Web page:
Malawi's expulsion of British diplomat signals Africa's tense ties with West
Tense Britain-Malawi relations are symptomatic of how African nations are increasingly intolerant of Western criticism as China steps up its no-pressure approach to aid and trade.
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In his first statement on the issue, President Bingu wa Mutharika told reporters that he would not take insults from Britain, including former envoy Fergus Cochrane-Dyet's statement in a leaked diplomatic cable that the president is “intolerant of criticism" – which led to his April 26 expulsion. The president's spokesman had previously explained that "the tone in the leaked cable was not diplomatic."
Mr. Mutharika's intolerance for being criticized as intolerant is more than mere irony, with potential consequences for the 75 percent of Malawi's population that lives on less than $1 a day. Britain, which gives $154 million per year, is Malawi's largest aid donor, and promptly expelled Malawi's high commission to the UK in response.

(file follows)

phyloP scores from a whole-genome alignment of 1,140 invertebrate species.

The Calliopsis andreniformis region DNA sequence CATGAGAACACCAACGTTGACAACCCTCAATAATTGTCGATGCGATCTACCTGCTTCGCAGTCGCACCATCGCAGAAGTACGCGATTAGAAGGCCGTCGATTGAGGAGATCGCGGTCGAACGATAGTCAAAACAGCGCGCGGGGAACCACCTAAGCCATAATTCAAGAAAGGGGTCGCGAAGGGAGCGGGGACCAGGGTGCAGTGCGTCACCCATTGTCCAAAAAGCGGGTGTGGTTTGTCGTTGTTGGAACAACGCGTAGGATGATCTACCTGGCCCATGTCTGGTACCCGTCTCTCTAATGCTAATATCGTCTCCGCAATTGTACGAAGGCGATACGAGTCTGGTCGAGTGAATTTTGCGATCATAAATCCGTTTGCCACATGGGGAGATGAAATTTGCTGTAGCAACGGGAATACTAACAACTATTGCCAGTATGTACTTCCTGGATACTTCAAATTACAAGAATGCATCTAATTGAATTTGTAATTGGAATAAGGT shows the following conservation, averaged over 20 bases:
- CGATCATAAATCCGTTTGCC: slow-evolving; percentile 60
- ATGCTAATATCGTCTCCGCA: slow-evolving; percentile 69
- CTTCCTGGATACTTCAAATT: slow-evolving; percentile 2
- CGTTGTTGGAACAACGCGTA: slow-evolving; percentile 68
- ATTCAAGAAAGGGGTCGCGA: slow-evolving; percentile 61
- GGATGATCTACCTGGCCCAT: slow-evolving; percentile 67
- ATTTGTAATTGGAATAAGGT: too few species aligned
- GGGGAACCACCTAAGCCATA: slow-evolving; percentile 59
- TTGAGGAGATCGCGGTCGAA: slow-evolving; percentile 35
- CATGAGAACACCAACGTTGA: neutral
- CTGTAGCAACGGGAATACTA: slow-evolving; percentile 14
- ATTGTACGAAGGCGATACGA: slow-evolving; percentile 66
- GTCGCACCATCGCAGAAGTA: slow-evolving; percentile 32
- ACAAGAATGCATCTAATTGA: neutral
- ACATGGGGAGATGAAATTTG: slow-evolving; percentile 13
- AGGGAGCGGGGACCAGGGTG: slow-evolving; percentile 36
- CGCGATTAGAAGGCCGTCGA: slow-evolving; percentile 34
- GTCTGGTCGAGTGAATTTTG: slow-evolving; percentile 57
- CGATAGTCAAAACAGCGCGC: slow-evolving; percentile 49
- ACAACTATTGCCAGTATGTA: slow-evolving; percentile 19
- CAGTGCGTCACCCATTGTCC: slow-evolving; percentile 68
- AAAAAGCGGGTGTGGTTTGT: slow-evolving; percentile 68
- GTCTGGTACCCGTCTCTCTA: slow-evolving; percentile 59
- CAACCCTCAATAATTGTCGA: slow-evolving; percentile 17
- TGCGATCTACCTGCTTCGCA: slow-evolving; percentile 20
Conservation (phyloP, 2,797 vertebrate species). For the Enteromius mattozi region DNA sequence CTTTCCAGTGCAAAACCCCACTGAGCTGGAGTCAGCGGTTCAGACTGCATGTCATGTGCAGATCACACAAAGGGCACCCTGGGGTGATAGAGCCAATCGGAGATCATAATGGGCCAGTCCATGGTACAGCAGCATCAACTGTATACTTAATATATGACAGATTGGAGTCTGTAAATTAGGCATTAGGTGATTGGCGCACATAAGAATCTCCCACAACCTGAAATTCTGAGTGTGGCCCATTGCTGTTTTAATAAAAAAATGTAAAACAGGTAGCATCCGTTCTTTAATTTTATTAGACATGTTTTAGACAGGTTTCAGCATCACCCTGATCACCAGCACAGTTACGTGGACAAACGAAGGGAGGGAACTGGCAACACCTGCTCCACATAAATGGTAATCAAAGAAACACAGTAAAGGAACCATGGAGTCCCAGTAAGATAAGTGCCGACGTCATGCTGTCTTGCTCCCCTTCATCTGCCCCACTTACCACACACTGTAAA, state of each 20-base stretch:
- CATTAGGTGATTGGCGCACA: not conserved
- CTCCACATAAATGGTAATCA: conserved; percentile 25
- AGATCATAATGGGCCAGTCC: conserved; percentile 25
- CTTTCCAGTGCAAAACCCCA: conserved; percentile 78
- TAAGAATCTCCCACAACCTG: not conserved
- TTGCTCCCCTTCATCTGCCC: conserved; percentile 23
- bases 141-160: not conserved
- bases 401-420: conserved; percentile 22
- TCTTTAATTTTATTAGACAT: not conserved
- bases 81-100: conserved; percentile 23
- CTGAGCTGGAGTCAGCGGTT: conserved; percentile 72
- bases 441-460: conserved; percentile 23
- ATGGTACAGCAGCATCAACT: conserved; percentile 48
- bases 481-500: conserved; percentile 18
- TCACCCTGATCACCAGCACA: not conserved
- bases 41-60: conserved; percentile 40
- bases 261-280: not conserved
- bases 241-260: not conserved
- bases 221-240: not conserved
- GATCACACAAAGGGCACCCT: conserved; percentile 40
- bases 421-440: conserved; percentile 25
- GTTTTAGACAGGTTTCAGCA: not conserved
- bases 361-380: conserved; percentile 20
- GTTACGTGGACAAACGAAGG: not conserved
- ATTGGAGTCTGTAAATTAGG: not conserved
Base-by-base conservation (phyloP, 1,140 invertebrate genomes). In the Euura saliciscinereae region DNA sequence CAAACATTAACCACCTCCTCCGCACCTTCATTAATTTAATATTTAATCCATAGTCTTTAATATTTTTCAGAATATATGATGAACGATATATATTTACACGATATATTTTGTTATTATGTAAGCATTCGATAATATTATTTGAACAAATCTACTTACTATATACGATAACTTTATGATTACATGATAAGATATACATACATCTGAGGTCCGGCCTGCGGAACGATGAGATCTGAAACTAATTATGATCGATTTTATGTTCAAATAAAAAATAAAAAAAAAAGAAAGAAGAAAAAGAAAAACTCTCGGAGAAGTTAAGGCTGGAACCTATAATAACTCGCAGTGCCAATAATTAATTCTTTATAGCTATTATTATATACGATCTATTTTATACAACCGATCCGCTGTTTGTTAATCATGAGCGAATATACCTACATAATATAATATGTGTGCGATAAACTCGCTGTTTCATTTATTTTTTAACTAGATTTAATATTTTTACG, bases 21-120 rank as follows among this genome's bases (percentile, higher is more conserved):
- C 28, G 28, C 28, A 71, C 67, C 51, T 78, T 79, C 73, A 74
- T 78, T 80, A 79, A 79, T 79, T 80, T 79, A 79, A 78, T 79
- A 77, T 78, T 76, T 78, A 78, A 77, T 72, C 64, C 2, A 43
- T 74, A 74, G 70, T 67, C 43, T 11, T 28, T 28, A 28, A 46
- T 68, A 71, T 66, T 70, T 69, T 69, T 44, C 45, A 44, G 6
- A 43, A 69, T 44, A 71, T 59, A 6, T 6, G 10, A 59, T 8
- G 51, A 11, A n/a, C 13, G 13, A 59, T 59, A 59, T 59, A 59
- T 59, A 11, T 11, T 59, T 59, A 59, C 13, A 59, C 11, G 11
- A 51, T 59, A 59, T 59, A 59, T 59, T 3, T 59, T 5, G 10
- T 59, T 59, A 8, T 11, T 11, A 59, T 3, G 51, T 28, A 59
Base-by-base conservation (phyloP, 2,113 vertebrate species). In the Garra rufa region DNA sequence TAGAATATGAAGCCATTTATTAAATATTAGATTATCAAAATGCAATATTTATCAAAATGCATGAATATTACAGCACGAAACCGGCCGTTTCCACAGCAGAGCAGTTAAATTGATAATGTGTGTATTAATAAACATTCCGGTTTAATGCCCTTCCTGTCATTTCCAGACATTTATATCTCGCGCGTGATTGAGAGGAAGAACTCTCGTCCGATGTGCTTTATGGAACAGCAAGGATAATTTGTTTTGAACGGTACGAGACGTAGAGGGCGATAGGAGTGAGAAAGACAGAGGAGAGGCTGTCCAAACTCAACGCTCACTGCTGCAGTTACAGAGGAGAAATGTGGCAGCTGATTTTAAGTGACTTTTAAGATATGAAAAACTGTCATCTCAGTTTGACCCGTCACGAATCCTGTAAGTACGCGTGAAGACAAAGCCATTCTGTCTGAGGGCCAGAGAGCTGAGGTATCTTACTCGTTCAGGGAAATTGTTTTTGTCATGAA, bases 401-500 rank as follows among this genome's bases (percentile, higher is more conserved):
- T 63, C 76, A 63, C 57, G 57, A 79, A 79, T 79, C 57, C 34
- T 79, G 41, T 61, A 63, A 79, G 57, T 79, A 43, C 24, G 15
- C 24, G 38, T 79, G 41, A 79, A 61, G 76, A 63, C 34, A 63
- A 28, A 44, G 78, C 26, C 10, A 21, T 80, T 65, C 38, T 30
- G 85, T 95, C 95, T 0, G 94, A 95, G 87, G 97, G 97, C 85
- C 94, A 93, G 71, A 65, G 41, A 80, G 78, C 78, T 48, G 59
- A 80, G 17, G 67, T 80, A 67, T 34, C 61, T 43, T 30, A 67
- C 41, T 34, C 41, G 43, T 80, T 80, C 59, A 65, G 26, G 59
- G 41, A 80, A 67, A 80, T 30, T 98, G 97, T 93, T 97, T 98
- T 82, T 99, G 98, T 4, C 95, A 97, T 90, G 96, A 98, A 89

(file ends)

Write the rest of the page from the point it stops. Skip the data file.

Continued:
Tiffs between Africa and the West are in no short supply these days. Kenya's spokesman recently said it was "malicious" for the US ambassador to call the government “a swamp of flourishing corruption” in a statement leaked by WikiLeaks. Uganda's president has so far ignored US criticism over repressive tactics and voting irregularities in the April election.
Some African leaders revel in criticism, of course. President Robert Mugabe of Zimbabwe has repeatedly told his Western critics to “go and hang,” saying he does not need lectures on human rights from former colonial oppressor Britain. Last year, President Paul Kagame of Rwanda briefly threatened withdrawing his peacekeeping forces from the African Union's mission in Sudan’s Darfur region, after a UN report found that Mr. Kagame’s troops had slaughtered thousands of Rwandan Hutus who had fled to the Democratic Republic of Congo after the 1994 genocide of Kagame’s own Tutsi tribe.